COAL HITS US$10 PER TON AS SOLAR POWER SHINES
Nano solar films bring cheap energy to sunshine states
It’s hard to believe that a mere decade ago fossil fuels were at a premium, and everyone talked of ‘peak oil’ and the high prices of natural gas and coal. Now new power stations are coming online at an amazing rate, using pure clean sunshine.
A variety of technologies, from ultra-thin or nano film materials to solar concentrators that literally ‘crack’ water molecules into oxygen and hydrogen, have transformed the energy landscape.
And the Greens are happy too, as these new ‘cool fission’ technologies don’t use or create toxic materials like old photo-voltaic cells or nuclear plants. Hydrogen is finally coming into its own as a useful fuel and store of clean energy.
Countries like Spain, Egypt and South Africa, and states like Arizona, Nevada and California are reveling in their new found wealth, from the Sun itself. The rapidly falling prices of the new solar systems to under seven US cents per kilowatt hour have made the transformation away from scarce, dirty fossils to clean, green renewables a matter of plain economics.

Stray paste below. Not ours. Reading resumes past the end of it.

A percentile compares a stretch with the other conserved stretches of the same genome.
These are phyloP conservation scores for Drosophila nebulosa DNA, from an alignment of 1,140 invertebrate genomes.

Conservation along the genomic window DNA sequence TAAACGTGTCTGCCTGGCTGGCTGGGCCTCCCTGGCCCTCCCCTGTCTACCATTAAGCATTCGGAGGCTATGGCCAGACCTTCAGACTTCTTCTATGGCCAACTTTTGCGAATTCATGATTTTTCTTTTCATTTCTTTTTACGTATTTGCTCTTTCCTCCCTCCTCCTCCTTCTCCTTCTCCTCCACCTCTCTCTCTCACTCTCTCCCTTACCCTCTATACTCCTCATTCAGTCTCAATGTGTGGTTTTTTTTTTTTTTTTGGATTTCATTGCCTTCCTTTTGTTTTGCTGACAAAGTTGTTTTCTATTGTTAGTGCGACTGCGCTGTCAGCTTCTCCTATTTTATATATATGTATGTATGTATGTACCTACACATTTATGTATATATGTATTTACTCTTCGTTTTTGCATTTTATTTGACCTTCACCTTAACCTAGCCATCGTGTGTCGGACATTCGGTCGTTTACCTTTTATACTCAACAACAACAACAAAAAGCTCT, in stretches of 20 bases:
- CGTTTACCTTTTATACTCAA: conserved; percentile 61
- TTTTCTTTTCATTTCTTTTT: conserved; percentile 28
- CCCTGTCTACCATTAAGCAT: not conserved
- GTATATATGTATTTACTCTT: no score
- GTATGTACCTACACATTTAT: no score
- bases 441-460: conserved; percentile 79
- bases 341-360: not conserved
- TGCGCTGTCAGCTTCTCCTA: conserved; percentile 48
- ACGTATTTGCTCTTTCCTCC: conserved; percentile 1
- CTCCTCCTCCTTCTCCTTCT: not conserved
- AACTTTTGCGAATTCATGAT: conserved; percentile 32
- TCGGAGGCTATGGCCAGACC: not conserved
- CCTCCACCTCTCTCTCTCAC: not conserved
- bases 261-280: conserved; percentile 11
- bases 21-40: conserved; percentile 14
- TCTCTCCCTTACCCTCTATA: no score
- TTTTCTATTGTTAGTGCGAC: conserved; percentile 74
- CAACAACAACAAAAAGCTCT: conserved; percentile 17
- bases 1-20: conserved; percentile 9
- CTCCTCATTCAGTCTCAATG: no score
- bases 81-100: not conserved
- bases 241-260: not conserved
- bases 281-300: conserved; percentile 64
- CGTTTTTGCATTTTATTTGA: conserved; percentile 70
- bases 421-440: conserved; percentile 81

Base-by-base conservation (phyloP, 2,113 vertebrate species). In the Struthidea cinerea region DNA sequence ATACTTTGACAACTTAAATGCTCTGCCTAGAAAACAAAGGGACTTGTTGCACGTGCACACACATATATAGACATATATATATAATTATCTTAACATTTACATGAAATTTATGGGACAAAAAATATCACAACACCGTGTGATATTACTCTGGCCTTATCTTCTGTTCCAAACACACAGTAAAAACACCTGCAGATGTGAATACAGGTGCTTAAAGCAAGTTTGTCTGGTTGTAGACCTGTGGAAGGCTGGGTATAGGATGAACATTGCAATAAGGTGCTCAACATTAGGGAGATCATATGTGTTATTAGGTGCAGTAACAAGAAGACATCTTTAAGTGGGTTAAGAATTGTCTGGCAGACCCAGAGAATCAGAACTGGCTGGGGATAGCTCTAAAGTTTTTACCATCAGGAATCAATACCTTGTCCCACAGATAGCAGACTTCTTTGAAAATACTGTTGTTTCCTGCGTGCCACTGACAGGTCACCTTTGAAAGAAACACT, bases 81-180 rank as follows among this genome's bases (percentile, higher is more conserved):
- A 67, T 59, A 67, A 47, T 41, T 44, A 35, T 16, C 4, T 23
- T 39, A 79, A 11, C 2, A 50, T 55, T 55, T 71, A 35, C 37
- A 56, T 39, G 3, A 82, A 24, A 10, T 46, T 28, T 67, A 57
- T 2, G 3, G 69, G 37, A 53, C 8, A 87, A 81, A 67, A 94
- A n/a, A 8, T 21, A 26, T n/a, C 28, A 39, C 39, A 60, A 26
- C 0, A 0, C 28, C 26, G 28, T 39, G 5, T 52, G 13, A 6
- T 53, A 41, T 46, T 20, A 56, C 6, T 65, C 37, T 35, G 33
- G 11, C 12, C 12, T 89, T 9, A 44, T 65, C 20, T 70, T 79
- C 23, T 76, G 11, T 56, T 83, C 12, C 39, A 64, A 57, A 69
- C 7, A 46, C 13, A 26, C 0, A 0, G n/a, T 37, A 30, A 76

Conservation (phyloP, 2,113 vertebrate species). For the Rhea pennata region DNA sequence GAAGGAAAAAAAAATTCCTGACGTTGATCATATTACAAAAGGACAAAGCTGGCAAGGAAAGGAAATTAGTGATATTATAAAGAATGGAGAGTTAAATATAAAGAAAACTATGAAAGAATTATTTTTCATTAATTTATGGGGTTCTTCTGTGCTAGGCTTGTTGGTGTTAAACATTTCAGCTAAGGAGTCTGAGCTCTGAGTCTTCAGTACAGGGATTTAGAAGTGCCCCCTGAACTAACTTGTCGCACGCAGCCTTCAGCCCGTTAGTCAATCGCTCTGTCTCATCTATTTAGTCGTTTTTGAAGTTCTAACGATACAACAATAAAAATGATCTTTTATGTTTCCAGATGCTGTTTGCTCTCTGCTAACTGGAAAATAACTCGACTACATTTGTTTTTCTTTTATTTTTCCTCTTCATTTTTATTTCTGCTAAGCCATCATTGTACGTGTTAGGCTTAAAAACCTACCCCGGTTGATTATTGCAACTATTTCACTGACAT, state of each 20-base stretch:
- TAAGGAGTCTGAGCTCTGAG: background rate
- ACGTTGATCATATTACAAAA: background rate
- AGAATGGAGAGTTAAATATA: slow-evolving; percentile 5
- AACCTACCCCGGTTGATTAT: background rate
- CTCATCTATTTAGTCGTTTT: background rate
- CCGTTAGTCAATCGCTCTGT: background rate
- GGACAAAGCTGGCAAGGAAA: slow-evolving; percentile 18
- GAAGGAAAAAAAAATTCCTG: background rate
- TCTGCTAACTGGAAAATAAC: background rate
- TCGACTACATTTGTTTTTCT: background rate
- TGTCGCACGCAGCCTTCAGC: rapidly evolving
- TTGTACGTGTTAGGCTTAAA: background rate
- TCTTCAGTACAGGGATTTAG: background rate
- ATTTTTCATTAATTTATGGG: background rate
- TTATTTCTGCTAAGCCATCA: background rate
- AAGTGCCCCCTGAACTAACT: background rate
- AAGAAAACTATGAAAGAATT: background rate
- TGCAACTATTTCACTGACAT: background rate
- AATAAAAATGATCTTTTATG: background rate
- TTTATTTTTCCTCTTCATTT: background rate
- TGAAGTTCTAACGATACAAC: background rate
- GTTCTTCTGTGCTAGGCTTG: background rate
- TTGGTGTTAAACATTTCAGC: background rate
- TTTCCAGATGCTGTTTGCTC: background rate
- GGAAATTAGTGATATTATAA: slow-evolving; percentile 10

Now everyone can afford to be green, and growing. Unless they are burdened with gray skies and constant rain.
ANALYSIS >> SYNTHESIS: How this scenario came to be
“It’s just a decade away”
For Nanosolar of San Jose, California – and perhaps the rest of us – 18 December 2007 was an historic day. It was the day the company shipped the world’s lowest-cost solar panel. The company believes it can be the first solar manufacturer capable of profitably selling solar panels at less than one dollar per watt.
“Solar can potentially provide all the electricity and fuel we need to power the planet,” says Harry Gray, PhD. With about ten more years of intensive research, solar technologies should be able to compete with coal-fired power plants.
Modern thin-film technologies do not use toxic materials, and solar water crackers generate hydrogen for fuel cells or clean combustion. Is it just a question of economics to make the new energy paradigm a reality?
Warning: Hazardous thinking at work
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